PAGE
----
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Lachlan Liesfield’s #bookreview is almost an #authorreview as he writes not only of Albert Camus’ incomplete final novel The First Man, but of Camus himself, and the insight the novel offers into the late, great author.
The First Man
The story of The First Man is well known. On the January 4, 1960, Albert Camus was killed in a car accident near Sens, France. By the roadside of the crash was the manuscript for his unfinished novel. While incomplete, Camus’ highly autobiographical The First Man is a fascinating account of a location and time, often unvisited in any medium, and too provides a glimpse into the working mind of a Nobel Prize winning writer – an enviable piece of information for any interested in how such a man worked behind closed doors.
The First Man is a stunning recollection of a foreign world, whose poverty mixes with its eccentricities to create a location that becomes so clear in the mind one could mistake these stories for their own memories, relayed to them by a close friend who shared in them. Camus’ prose has a poeticism that hides under the surface of his sentences, creating always engrossing reading on otherwise often dull topics. Scenes of barrel making take on a sense of beauty through Camus’ appreciation of the discipline of the workmen assembling it.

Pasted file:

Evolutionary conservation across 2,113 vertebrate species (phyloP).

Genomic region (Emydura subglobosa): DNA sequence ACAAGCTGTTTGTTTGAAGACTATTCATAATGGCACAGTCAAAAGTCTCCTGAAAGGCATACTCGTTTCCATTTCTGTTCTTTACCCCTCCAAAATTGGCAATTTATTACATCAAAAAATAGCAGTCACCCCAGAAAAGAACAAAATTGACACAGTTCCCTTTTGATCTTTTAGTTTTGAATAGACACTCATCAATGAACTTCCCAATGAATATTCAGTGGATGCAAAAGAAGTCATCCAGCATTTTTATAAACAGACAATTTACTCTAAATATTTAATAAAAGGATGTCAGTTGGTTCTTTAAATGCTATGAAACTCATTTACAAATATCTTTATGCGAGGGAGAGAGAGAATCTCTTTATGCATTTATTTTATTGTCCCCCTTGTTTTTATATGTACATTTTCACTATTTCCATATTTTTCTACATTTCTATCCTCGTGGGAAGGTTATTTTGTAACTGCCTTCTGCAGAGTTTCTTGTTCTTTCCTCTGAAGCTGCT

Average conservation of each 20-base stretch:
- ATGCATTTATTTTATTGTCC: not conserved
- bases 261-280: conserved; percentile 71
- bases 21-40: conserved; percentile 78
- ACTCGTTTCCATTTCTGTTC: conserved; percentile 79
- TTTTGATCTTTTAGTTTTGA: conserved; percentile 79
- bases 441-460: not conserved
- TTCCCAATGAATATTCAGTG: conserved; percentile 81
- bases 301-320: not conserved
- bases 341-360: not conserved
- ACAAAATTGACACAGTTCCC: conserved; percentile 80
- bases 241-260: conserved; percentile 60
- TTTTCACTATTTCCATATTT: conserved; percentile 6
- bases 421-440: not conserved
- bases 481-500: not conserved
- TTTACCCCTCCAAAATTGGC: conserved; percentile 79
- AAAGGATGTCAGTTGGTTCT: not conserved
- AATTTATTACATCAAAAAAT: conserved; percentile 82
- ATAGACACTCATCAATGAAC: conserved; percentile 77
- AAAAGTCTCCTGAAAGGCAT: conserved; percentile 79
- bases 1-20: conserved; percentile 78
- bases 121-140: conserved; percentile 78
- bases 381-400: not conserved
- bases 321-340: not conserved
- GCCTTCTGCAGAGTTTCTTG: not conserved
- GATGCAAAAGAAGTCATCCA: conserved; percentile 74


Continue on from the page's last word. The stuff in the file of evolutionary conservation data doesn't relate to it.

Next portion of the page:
It is such an appreciation that allows Camus’ writing to feel so relevant, both in his literature and in his essays. Even more so in The First Man. Here, his ideas naturally feed into the writing, many of them formed in the memories presented here, providing a slow-burn of ideas and considerations that punctuate themselves with phrases clearly intended to provoke thought:
“That, as it had with endless generosity given him reason to live, it would also give him reason to grow old and die without rebellion.”
Similarly, his notes throughout The First Man provide great clarification as well as mystery to the events of the text. While some neatly translate words into layman’s terms when Camus himself could not seem to find the word he needed, others offer glimpses into scenes that were to be added later, chopped or changed within the text, leaving a longing for stories that are now never to be heard. It is these references that create an even broader picture for the reader, creating the feeling of a life “lived” rather than a story “told”.
These notes equally provide insight into Camus’ own writing process, something that is hidden from the public by nearly every writer, and undoubtedly would have been by Camus too, should the book have been completed. However, with what remains it creates an honesty within the book that helps to make The First Man such a moving epitaph for one of the 20th Century’s greatest writers – and with its reading, allows readers to create a deeper connection and understanding with of his fantastic body of work, leaving one last piece that should be recommend for what it allows us to understand of the man, rather than his ideas.